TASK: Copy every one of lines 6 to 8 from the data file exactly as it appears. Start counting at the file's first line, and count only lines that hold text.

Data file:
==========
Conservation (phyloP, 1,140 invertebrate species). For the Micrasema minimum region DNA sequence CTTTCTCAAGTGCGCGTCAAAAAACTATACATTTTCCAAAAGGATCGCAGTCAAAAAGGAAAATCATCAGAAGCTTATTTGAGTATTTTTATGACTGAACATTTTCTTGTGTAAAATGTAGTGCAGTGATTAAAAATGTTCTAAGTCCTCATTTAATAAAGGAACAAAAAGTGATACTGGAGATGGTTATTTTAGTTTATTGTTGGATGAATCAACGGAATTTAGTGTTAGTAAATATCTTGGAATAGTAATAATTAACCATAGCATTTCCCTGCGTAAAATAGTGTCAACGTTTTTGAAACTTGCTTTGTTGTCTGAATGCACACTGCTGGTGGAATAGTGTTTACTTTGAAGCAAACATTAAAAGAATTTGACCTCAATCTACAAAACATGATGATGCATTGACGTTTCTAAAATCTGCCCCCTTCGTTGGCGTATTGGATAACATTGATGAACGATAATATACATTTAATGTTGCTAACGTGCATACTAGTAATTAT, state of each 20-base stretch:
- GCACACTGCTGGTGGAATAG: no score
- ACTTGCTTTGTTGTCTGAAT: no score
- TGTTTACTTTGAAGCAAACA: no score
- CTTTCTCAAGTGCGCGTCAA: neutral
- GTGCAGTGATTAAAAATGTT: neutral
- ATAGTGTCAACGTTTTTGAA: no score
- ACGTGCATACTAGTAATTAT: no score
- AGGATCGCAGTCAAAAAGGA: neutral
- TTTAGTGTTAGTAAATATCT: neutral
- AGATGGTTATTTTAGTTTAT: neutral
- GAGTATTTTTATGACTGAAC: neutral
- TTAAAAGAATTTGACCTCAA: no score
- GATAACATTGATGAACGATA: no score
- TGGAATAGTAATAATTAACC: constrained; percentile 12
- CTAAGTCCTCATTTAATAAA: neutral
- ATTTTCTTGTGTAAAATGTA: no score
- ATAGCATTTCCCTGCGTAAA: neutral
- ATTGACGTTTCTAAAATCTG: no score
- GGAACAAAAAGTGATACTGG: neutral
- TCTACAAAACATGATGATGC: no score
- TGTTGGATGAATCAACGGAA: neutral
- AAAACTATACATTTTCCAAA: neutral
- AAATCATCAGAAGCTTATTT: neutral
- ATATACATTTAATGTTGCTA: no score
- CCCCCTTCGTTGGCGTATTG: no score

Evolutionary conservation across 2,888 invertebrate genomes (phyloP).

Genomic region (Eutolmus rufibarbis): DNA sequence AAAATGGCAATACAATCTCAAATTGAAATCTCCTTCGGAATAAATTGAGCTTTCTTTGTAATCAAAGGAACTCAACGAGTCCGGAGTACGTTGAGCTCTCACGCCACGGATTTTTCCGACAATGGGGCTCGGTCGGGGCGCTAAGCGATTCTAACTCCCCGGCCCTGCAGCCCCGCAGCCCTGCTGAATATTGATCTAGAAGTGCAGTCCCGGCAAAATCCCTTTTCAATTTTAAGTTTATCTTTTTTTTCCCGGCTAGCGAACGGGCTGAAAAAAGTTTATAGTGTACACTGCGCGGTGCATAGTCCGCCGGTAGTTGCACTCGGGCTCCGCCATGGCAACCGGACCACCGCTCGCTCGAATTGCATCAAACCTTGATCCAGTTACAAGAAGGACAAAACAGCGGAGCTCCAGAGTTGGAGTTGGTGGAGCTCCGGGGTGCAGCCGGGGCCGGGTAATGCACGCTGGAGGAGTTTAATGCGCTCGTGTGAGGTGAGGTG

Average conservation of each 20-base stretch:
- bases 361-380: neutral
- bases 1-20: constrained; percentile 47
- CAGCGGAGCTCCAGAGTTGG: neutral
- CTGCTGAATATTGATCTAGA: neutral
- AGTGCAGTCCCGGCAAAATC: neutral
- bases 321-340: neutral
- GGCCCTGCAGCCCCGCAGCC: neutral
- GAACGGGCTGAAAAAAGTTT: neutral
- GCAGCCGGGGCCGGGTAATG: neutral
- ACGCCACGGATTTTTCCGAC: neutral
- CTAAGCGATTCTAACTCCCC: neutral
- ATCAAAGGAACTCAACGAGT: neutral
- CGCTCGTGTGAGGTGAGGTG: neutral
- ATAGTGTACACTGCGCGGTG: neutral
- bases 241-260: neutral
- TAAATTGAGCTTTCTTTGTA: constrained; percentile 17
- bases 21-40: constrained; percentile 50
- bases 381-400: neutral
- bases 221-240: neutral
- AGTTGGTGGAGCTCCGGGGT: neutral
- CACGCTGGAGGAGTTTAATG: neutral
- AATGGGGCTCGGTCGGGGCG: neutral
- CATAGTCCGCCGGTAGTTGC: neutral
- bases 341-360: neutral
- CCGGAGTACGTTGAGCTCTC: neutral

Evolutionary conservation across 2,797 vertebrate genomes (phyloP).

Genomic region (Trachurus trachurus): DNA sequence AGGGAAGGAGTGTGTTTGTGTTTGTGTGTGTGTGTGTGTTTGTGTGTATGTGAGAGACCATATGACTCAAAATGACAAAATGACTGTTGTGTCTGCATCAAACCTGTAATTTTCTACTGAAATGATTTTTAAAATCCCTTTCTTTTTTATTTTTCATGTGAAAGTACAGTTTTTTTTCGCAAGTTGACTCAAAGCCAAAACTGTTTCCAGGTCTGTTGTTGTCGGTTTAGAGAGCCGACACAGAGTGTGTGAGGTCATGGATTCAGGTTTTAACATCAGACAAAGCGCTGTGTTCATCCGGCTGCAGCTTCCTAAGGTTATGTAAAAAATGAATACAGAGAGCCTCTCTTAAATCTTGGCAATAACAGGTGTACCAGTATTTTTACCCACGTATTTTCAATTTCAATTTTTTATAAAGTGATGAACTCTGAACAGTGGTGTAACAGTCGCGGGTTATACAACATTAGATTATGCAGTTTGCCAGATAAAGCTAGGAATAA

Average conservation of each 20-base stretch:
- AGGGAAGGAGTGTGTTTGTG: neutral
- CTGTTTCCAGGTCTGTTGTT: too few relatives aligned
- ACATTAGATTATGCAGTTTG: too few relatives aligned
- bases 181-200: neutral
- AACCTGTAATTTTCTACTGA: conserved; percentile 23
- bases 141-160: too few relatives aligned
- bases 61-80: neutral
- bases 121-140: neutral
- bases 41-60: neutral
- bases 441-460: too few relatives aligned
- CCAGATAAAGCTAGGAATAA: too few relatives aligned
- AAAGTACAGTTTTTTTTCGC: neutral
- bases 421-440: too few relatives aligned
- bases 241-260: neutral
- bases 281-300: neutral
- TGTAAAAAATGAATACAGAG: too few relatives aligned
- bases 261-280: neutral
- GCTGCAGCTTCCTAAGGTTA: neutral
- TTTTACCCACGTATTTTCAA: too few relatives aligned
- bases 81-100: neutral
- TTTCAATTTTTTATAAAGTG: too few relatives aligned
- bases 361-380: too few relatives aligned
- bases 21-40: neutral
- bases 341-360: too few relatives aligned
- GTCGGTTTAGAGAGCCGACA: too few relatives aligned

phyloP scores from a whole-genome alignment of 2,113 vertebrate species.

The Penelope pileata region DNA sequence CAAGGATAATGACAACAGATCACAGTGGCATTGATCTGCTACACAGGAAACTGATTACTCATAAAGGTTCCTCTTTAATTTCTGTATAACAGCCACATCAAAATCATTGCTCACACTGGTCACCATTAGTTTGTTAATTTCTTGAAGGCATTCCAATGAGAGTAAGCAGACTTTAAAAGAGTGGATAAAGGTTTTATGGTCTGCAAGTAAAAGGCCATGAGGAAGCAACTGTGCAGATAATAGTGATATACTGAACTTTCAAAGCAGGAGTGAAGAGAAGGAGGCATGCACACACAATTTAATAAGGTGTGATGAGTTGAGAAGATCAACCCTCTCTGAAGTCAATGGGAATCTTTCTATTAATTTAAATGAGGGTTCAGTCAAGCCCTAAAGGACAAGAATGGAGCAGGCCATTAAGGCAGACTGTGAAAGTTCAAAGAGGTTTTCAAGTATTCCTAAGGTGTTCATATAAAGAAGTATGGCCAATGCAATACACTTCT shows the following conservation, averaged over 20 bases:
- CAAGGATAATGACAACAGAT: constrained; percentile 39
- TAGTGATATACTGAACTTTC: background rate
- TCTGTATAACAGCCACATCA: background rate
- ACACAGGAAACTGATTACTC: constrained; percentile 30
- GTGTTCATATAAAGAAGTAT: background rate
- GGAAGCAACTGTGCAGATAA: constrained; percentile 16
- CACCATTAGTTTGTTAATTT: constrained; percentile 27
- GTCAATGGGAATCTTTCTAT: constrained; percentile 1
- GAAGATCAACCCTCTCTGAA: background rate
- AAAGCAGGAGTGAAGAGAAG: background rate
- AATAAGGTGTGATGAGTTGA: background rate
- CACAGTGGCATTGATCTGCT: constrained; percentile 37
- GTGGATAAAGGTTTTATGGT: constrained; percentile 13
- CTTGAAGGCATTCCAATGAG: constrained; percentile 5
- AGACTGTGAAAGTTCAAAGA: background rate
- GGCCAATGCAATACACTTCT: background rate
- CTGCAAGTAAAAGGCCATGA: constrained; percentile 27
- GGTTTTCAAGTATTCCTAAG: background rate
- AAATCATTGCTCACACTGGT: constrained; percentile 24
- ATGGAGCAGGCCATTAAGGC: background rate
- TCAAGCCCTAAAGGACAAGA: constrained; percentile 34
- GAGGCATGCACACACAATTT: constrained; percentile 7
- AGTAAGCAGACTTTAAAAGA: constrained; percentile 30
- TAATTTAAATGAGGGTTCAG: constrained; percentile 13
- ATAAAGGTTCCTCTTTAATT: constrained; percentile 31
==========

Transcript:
- GTGCAGTGATTAAAAATGTT: neutral
- ATAGTGTCAACGTTTTTGAA: no score
- ACGTGCATACTAGTAATTAT: no score